Using Bash Local History Mode

Taking a cue from the famous Bash Stride Mode post, I want to introduce a powerful tool that I have shared with multiple engineers, all of whom loved it.

  • Have you ever forgotten what your exact command line flags were for a long-running command?

  • Did you ever want to turn an interactive bash session into a script after the fact but could not remember every single command you ran, what order you ran them in, and what directories you ran them in?

I think machine learning engineers and scientists can particularly relate to the first bullet point: when tuning hyperparameters, it is an enormous headache to forget what hyperparameter values gave you specific losses in multiple-hours-long training runs. In fact, there are entire projects and even companies built to try to make tracking experimental runs and reproducing results easier! Check out Databricks’s MLFlow announcement to learn more about this state of affairs. As two personal data points, when I was at LinkedIn, there was an entire team of 10-20 engineers (depends on how you count) under the title “Productive Machine Learning”, and my friends at Deepgram also rolled their own thing a few years ago (<10 headcount startup) called Kur.

Build and devops engineers can hopefully relate to the second point. As a C++-Machine Learning hybrid, I spend a lot of time doing multi-language builds and projects.

While I understand that companies try to build a lot of infrastructure, when I’m working with clients, working across heterogenous clusters without sudo, or just trying to get something done, I prefer an 80/20 hack. I do not know where this script originated, but I would also like to thank the amazing Chris Dyer for introducing me to it.

Introducing bash local history

This is it:

# output '0' if no matches (not using -q because PIPEFAIL might not work)
useHistory() {
    egrep -v '^top$|^pwd$|^ls$|^ll$|^l$|^lt$|^dir$|^cd |^h$|^gh$|^h |^bg$|^fg$|^qsm$|^quser$|^cStat|^note |^mutt|^std ' | wc -l | tr -d ' \n'
}
owner() {
    ls -ld "${1:-$PWD}" | awk '{print $3}'
}
lasthistoryline() {
    history | tail -1 | sed 's:^ *[0-9]* *::g'
}
localHistory()
{
    if [[ `owner` = "$USER" ]] ; then
        local useful=`lasthistoryline | useHistory | tr -d '\n'`
        if [[ $useful != 0 ]] ; then
            # date hostname cmd >> $PWD/.history
            ((date +%F.%H-%M-%S.; echo "$HOST ") | tr -d '\n' ; lasthistoryline) >>.history 2>/dev/null
        fi
    fi
}
addPromptCommand() {
    if [[ $PROMPT_COMMAND != *$1* ]] ; then
        if [[ $PROMPT_COMMAND ]] ; then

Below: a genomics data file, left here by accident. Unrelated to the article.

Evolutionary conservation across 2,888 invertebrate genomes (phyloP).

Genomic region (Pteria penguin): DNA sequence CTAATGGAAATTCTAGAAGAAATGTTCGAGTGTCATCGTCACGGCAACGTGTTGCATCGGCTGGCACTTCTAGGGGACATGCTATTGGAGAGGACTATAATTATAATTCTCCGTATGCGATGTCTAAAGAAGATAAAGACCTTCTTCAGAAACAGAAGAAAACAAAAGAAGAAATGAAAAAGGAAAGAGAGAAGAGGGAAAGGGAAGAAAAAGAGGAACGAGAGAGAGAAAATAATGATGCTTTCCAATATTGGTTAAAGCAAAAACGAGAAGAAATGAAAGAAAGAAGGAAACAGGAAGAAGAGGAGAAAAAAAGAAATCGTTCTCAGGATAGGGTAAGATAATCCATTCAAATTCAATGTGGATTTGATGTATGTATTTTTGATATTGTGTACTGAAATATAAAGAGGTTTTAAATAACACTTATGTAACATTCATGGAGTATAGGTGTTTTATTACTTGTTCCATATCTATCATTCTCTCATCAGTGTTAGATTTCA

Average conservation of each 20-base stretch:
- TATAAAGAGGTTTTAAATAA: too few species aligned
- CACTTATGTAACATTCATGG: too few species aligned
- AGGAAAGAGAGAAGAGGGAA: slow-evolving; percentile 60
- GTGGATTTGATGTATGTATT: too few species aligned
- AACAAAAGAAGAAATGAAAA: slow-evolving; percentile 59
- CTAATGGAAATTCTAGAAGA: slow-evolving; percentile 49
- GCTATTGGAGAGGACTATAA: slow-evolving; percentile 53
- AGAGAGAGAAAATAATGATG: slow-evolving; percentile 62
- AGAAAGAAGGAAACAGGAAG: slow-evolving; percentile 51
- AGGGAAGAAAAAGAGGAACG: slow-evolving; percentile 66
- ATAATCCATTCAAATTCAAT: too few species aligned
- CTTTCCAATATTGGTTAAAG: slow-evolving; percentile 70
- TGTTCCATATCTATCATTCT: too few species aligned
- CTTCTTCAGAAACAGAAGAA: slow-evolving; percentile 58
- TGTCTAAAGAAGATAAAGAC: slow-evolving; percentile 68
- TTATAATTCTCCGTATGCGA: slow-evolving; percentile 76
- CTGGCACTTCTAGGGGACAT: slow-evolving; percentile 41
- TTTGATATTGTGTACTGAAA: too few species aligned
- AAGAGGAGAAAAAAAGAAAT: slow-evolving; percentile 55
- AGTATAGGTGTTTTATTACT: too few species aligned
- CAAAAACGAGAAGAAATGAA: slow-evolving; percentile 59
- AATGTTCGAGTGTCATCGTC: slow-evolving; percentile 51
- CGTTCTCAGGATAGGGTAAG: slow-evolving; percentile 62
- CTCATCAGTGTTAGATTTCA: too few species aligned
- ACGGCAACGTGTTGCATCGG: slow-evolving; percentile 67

PROMPT_COMMAND+=" ; $1"
        else
            PROMPT_COMMAND=$1
        fi
        export PROMPT_COMMAND
    fi
}
# convenience cmd for searching: h blah => anything matching blah in current local history
alias h='cat .history | grep --binary-file=text'

### to enable,
# Append to your ~/.bashrc or ~/.bash_profile
# source ~/localHistory.sh
# addPromptCommand localHistory

To enable this, paste the code into a file like ~/localHistory.sh, and then add the following two lines to your bashrc:

source ~/localHistory.sh
addPromptCommand localHistory

What it does

This file registers a “prompt command”, which is a callback function that runs every time you hit “enter” at the bash command line. In this case, localHistory() will be called every time, which appends your just entered command and a timestamp to a file called .history in your current working directory.

There is only one case I think this could cause issues: Latency appending to the the end of the file if you are using a file system exposed via a slow network. I have not found this to be a problem despite having worked in multiple clusters. If it is for you, contact me and maybe I can help you automatically disable appending on slow disks.

In my case, in one of my experimental directories for my local checkout of kaldi, the history script looks like this:

dgalvez@host:~/dgalvez/kaldi-git/egs/mini_librispeech/s5$ tail .history
2018-12-29.03-29-23. PATH="/usr/bin/:$PATH" ./local/chain/tuning/run_cnn_tdnn_1a.sh --stage 3 2>&1 | tee run_cnn_tdnn_1a_past_stage_3.log
2018-12-29.03-29-23. PATH="/usr/bin/:$PATH" ./local/chain/tuning/run_cnn_tdnn_1a.sh --stage 3 2>&1 | tee run_cnn_tdnn_1a_past_stage_3.log
2019-01-01.13-01-10. local/chain/run_tdnn.sh --stage 14 --train-stage 0
2019-01-01.13-03-21. local/chain/run_tdnn.sh --stage 14 --train-stage 0
2019-01-01.13-04-40. du -h nvprof_first.log
2019-01-01.13-05-02. gzip nvprof_first.log
2019-01-01.13-05-09. du -h nvprof_first.log.gz
2019-01-01.13-25-07. qlogin  -now no -l 'hostname=b1[12345678]*|c*,gpu=1'

You can do some archaeological work to see what scripts I ran exactly at a given time, and what analysis I did afterward (in this case, I compressed a log from NVIDIA’s nvprof tool, to download to a local machine for viewing, after running a training script for time delay neural networks on the mini_librispeech dataset), while focused on that current directory. I no longer fret about a colleague asking me how to reproduce something, because I can always figure it out ad-hoc on-demand.